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Clinical Investigations: SURGERY |

Transcardiac Release of Soluble Adhesion Molecules During Coronary Artery Bypass Grafting*: Effects of Crystalloid and Blood Cardioplegia

Ryszard Kalawski; Marcin Majewski; Eugeniusz Kaszkowiak; Henryk Wysocki; Tomasz Siminiak
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*From the Department of Cardiac Surgery, J. Strus Hospital Poland, Poznan; and University School of Medical Science, Department of Cardiology, District Hospital, Poznan, Poland.

Correspondence to: Tomasz Siminiak, MD, PhD, Department of Cardiology, University School of Medical Science, District Hospital, 7/19 Juraszow St, 60-479 Poznan, Poland; e-mail: tomasz.siminiak@usoms.poznan.pl



Chest. 2003;123(5):1355-1360. doi:10.1378/chest.123.5.1355
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Background: Dysfunction of myocardium as a result of ischemia/reperfusion during coronary artery bypass grafting (CABG) is currently one of the biggest problems in cardiovascular surgery. In previous studies, it has been well established that activated leukocytes and coronary vascular endothelial cells play an important role in the development of cardiac tissue damage during ischemia followed by reperfusion. Interactions between both of these cell types require the expression of adhesion molecules on their surface. In certain conditions, on cell activation, the adhesion proteins may be released from activated cells in soluble form into circulation. The purpose of our study was to establish whether the use of blood cardioplegia modifies plasma levels of soluble intracellular adhesion molecule-1 (sICAM-1), soluble vascular cell adhesion molecule-1 (sVCAM-1), soluble E-selectin (sE-selectin), and soluble L-selectin (sL-selectin) in comparison with crystalloid cardioplegia in patients undergoing CABG.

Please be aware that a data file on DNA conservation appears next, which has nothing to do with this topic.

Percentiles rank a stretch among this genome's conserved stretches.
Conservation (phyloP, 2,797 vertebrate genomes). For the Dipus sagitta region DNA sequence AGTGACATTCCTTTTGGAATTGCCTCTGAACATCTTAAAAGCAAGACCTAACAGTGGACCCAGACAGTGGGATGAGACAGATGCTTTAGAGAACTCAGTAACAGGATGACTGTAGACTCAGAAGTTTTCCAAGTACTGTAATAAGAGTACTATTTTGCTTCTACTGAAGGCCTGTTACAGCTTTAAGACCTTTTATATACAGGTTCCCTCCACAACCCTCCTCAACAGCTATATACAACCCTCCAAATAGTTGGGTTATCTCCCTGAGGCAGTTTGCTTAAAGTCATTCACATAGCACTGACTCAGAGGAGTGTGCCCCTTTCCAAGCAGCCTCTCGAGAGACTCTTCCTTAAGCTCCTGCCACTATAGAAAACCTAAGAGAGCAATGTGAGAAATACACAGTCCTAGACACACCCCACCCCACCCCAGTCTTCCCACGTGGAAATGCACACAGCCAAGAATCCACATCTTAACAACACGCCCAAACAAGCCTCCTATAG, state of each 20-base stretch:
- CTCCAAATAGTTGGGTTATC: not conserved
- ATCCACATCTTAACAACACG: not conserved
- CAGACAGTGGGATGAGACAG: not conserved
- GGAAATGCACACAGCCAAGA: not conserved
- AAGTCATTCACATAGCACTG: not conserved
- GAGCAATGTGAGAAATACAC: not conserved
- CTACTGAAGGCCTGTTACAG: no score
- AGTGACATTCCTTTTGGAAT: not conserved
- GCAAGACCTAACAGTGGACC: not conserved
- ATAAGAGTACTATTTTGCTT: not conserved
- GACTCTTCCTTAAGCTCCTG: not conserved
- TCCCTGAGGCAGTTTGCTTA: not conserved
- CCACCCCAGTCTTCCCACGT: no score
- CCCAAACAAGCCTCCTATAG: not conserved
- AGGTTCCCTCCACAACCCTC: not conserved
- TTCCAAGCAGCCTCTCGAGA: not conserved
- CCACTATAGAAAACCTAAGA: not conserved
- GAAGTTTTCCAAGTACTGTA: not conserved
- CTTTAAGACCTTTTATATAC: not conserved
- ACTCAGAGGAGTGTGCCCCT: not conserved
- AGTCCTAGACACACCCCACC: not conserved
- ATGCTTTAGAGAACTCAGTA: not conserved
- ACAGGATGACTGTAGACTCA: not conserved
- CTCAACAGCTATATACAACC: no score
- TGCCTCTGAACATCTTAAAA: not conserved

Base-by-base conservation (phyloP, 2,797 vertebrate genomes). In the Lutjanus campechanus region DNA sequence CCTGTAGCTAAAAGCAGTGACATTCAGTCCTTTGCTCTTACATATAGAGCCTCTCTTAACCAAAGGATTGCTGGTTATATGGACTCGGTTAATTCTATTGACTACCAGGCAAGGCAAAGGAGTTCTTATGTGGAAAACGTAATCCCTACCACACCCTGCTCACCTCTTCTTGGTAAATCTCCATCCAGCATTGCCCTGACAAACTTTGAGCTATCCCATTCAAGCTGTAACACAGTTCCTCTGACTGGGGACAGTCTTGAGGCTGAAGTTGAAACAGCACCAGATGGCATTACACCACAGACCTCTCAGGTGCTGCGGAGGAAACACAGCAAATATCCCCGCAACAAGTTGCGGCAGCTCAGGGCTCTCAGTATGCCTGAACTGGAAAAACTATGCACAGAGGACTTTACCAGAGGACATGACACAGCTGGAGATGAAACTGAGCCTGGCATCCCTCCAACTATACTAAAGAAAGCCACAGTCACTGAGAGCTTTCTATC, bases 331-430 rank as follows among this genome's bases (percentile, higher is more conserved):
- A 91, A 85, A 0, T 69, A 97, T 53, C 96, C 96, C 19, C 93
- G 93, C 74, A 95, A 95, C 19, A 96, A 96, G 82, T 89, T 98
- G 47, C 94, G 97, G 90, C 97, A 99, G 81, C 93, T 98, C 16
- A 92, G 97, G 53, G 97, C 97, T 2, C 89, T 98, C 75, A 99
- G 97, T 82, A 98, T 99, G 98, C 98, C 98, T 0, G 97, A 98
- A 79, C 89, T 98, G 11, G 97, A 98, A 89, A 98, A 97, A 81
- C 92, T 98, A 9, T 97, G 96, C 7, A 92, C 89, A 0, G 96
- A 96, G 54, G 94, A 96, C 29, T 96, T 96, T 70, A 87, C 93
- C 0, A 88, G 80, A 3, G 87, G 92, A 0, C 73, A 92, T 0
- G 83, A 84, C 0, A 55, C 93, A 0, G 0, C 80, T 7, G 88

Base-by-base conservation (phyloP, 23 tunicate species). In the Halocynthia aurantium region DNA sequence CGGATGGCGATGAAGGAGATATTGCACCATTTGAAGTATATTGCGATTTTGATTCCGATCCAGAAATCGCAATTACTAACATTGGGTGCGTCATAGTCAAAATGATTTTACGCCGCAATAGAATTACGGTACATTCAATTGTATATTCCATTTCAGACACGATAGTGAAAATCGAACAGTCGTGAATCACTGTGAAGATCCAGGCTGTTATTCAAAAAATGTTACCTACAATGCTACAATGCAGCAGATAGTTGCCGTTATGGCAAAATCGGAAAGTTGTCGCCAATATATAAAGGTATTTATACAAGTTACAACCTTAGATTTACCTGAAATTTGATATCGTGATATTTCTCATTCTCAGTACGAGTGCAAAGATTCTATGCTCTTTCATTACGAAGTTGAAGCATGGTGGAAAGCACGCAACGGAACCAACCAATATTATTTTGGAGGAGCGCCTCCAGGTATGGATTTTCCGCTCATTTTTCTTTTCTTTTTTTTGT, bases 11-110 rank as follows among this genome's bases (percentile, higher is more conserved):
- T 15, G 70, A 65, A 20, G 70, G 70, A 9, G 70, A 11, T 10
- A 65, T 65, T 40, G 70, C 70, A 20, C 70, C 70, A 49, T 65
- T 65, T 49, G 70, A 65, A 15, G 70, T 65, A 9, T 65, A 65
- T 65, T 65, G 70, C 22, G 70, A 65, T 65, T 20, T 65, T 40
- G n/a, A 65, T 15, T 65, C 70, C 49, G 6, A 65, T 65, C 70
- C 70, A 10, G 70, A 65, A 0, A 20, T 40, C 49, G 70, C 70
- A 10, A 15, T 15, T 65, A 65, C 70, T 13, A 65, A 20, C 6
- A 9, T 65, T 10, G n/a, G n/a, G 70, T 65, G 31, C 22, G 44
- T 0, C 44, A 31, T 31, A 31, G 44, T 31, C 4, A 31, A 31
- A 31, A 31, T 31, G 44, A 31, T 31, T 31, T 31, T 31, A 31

Methods: Patients undergoing CABG were classified into two groups to receive cold crystalloid cardioplegia (St. Thomas’ Hospital) or cold blood cardioplegia (method of Buckberg), followed by a “warm-shot” of the solution. Coronary sinus and arterial blood samples were obtained from 50 patients (42 men and 8 women; age range, 34 to 73 years) before aortic cross-clamping, at the beginning of reperfusion, and after 30 min of reperfusion. Plasma levels of soluble adhesion molecules were measured using sensitive enzyme-linked immunosorbent assays.

Results: The transcardiac release of sICAM-1 and sVCAM-1 following myocardial ischemia/reperfusion during CABG was evident in both groups of patients. However, the increase of soluble forms of both of these adhesion proteins was more significant in the group of patients receiving crystalloid cardioplegia. Crystalloid cardioplegia resulted in decreased plasma level of sE-selectin in the coronary sinus blood sample after 30 min of reperfusion. No significant changes in plasma levels of sL-selectin in either group were observed.

Conclusion: Cardioplegia may affect the release of soluble forms of adhesion molecules from ischemic myocardium and modify endothelium activation in patients undergoing CABG.

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